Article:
21. John August 5, 2018 at 10:10 pm - Reply

    Don’t get Rabies Vaccine as a preventative. I’ve had many of the vaccines listed. Rabies, suggested by the doctor ($$$$$ maker) has put me in bed for 2 weeks now with a brutal headache, exhaustion, aches, and weakness. I did not finish the 3 shot course. It’s one of the most dangerous. I’m hoping to feel better soon, and the University Hospital Travel Clinic is just shrugging their arms.

    I hope this helps someone else. Only get what is necessary. The most important is hepatitis. I’ve been to 10 countries that require yellow fever and not one has asked for proof of it. Of course I have that. I think the above list of what the writer has done herself is pretty good. Forget the others.

  22. Zohar September 20, 2018 at 10:17 pm - Reply

    thamks for the great article, I am flying to the Philippines next month and will visit descent resorts. I will be in Bohol and Palawan which are major tourist destination. I did get tetanus about 6 years ago and while in the army (35 years ago) I was vaccinated with all types of things (don’t even remember which kinds :)) . what your recommendations when it comes to those areas? Thanks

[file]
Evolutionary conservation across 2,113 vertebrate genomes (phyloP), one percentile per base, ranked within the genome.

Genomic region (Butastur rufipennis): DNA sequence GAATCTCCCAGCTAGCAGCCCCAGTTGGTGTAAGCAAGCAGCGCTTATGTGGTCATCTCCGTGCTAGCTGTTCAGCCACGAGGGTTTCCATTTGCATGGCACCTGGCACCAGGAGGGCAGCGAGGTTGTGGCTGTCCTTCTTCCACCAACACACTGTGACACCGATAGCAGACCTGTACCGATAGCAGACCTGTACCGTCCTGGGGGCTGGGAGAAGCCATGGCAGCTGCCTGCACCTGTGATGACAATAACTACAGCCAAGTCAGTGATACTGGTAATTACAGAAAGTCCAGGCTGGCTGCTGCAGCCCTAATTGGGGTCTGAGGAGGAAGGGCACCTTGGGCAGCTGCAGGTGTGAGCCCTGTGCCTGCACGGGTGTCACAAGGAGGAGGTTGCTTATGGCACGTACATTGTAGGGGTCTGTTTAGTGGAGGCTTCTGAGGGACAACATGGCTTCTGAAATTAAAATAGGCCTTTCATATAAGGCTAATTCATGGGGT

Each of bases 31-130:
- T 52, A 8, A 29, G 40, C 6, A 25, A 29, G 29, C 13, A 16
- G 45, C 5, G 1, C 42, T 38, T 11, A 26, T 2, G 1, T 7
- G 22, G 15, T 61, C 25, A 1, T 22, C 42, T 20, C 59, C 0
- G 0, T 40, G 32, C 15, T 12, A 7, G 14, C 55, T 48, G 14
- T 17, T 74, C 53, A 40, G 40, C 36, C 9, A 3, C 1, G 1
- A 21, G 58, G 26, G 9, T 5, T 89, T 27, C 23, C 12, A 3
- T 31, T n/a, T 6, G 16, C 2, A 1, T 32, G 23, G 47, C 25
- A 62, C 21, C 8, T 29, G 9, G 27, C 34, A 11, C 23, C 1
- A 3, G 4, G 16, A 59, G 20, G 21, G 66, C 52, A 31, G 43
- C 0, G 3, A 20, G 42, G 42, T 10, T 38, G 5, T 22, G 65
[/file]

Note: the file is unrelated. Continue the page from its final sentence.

23. Lula Donnelly January 9, 2019 at 5:54 pm - Reply

    Hi Rachel, with your knowledge of India can I ask – I’m going to Jaipur with my Mum (she’s a very healthy, spritely 76 years old) we’re only going for 4 nights, staying in a lovely 5 star hotel, but I literally just thought, should we get injections? Mine are probably all out of date and I know Mum hasn’t had any and doesnt seem phased but thought I’d ask. Am I over thinking it!?! Thanks Lula

    • Rachel Jones January 9, 2019 at 9:42 pm - Reply

      Technically you should – but personally, I wouldn’t for such a short time and traveling in a more luxe way. A doctor would say yes, you should. It’s up to you!

  24. […] which travel vaccinations you’ll need for your next destination and renew them. Also, carry (a copy of) your […]